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How do you become a permaculture orchardist?

 
Patrick Mann
Posts: 302
Location: Seattle, WA, USA
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Stefan, I'm curious about your background and how well it equipped you for becoming a permaculture orchardist. Did you simply learn by doing? Or are there skills it would make sense to acquire in a more deliberate fashion? I'm thinking about the business of running a profitable orchard as much as the actual growing.
 
Stefan Sobkowiak
permaculture orchardist
Posts: 118
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Patrick Mann wrote:Stefan, I'm curious about your background and how well it equipped you for becoming a permaculture orchardist. Did you simply learn by doing? Or are there skills it would make sense to acquire in a more deliberate fashion? I'm thinking about the business of running a profitable orchard as much as the actual growing.

Patrick your a keener I keep coming across your name. Good for you.
Yes I learned by doing with a great background to complement what I was and still am learning. I'm a wildlife biologist by training (my penchant for the 'allies' in the orchard), furthered by a Masters in wildlife on animal behaviour. Then a Masters in Landscape Architecture where I learned design. 20 years running a landscape design office that phased out as I phased in the farm. Finally I had to decide since Design and Farming have their peaks of activity in the spring, I decided to close the design office to focus on the farm and begin the Permaculture Orchard. I was a near total newbie respecting orchards when we bought a 4,000 tree conventional apple orchard. Began conversion to organic immediately, lost 1,000 trees first 2 years (ouch!!), learned a WHOLE LOT. Certified Organic for 4 or 5 years. Now just beyond Organic with the Permaculture Orchard.
Lot's of teaching (8 years teaching at McGill University), training (PDC's and parts of PDC's since 1995) and speaking (over 400 presentations). You can see the links to most of these at: www.miracle.farm
 
Patrick Mann
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Location: Seattle, WA, USA
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Thanks for patiently answering all my questions. As you can tell, I'm very excited about the subject and thinking about embarking on an orcharding project myself (beyond just my backyard). This information is really helpful.
 
Stefan Sobkowiak
permaculture orchardist
Posts: 118
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Patrick Mann wrote:Stefan, I'm curious about your background and how well it equipped you for becoming a permaculture orchardist. Did you simply learn by doing? Or are there skills it would make sense to acquire in a more deliberate fashion? I'm thinking about the business of running a profitable orchard as much as the actual growing.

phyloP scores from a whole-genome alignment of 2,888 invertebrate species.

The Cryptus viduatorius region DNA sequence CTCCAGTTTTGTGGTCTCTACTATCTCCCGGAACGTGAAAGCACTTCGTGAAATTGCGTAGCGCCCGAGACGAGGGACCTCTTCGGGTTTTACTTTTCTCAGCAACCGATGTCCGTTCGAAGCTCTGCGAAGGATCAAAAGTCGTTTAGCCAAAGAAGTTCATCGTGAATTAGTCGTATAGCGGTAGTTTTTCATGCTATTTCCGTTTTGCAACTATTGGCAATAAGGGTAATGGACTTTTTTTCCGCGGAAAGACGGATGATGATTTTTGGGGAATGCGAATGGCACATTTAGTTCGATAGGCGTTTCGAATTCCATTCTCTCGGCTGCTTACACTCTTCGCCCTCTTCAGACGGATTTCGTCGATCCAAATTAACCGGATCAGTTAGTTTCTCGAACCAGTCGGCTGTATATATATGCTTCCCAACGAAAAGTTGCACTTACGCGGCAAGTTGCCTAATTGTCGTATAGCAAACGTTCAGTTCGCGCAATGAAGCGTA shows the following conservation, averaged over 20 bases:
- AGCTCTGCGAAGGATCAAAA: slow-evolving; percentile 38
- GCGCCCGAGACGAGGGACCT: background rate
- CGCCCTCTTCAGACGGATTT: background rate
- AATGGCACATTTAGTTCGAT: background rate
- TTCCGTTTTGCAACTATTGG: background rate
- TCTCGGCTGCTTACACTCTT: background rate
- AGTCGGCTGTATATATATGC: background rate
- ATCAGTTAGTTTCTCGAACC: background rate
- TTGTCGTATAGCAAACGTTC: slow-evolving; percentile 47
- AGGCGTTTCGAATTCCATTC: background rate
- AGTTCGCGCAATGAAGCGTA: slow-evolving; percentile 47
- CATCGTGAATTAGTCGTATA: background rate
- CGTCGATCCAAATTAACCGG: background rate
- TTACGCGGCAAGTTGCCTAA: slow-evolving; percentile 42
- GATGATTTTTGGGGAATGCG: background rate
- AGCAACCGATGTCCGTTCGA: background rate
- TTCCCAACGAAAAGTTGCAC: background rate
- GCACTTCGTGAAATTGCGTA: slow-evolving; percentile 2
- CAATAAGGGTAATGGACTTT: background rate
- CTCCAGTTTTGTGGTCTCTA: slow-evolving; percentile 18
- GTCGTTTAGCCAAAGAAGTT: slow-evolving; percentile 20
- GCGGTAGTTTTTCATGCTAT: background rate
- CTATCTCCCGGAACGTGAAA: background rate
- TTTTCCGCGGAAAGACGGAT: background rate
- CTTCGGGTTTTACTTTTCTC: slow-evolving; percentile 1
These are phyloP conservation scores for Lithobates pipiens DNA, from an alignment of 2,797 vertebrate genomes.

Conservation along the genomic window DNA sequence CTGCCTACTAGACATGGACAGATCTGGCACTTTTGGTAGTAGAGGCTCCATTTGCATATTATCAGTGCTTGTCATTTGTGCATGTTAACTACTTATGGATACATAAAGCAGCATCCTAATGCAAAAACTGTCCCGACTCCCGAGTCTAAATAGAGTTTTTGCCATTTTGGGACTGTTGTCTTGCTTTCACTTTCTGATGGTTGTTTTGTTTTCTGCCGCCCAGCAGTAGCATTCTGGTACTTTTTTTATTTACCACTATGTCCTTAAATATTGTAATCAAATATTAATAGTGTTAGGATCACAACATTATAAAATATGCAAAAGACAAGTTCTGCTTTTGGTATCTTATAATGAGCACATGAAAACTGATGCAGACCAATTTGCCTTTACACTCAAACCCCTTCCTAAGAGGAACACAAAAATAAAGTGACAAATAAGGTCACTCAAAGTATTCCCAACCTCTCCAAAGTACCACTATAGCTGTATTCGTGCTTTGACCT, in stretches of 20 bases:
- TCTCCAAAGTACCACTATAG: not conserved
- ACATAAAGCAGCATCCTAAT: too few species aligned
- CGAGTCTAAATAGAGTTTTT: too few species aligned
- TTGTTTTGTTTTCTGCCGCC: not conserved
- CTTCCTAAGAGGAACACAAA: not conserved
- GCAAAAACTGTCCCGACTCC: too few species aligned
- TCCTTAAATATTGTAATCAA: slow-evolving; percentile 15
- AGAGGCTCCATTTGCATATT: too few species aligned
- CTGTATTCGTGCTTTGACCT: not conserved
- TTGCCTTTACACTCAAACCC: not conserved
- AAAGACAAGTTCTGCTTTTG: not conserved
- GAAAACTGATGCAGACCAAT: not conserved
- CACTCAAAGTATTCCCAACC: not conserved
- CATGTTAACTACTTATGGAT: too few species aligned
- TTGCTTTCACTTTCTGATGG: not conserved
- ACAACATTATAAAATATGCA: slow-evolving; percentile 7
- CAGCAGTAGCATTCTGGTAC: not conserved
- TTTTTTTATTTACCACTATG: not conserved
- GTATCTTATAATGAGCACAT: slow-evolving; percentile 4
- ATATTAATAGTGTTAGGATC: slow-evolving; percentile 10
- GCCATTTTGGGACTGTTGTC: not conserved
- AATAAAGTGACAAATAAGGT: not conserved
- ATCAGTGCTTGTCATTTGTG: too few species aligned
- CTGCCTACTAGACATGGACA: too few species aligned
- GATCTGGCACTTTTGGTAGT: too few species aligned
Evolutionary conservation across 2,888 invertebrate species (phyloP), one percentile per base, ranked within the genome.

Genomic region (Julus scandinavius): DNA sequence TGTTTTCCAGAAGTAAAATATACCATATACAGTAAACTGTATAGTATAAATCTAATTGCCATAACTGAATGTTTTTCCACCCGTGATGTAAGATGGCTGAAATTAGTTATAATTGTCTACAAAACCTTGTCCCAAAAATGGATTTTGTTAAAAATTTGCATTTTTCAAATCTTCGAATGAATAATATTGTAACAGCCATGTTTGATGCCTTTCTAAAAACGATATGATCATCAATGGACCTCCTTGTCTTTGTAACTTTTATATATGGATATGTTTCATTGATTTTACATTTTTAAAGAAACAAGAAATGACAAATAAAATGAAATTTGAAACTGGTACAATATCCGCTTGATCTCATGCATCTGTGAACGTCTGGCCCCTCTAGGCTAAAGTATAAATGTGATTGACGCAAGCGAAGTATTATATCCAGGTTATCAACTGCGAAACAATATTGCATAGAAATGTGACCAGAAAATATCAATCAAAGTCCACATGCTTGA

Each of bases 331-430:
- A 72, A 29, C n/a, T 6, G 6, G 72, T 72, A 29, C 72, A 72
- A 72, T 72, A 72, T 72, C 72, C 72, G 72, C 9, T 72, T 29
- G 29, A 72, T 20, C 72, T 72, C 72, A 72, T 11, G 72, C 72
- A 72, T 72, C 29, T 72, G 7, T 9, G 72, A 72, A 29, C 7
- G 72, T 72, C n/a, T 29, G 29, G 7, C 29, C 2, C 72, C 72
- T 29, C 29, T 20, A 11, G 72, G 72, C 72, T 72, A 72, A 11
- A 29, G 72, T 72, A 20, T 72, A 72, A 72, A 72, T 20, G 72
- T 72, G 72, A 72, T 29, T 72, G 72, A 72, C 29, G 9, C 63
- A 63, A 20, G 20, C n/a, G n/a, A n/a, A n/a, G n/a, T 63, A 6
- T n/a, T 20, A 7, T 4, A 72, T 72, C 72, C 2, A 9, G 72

Sorry I missed your second part of the question.
There are 2 parts to your question:
1) Running an already insanely great designed Permaculture Orchard. Anything else but a redesigned orchard keep away from since it will be a ton of work.
Any retail sales experience is great (oh yes I worked retail as well). Since you will have to think like retail in sales per ft2. Know yourself. Do YOU really like the sales aspect, the growing aspect, the design aspect? Maybe you would do best to partner with someone who is passionate about the parts you are not.
2) Establishing such an orchard (design and implementation phase). Maybe get someone who loves to design for this phase. Implementation: you better like planting. We are working on a system to establish such an orchard at the rate of 1/2 to 1 acre acre per day. That would be a huge breakthrough needed to really take it commercial. I've done the R&D to show it works. Now to get it to scale and deploy rapidly.
3) Skills: you have to love working with people (unless you will do this for your own food only). Wholiistic, systems wide thinking is a great asset. Ecology was one of the most useful subjects in school it gave me a broad outlook. Design (you can farm this part out). Operations (you can get someone who loves the day to day operations of such a system- hint if you find someone send that person my way Implementation (be able to follow a plan and please see the film before you embark on such a journey, I really will save you 10 years at least of trial and error and $1,000's of dollars. Don't reinvent the wheel. Take what I've learned and build on it. There is still so much room for improvement but start there, please.
 
I agree. Here's the link: https://richsoil.com/wood-heat.jsp
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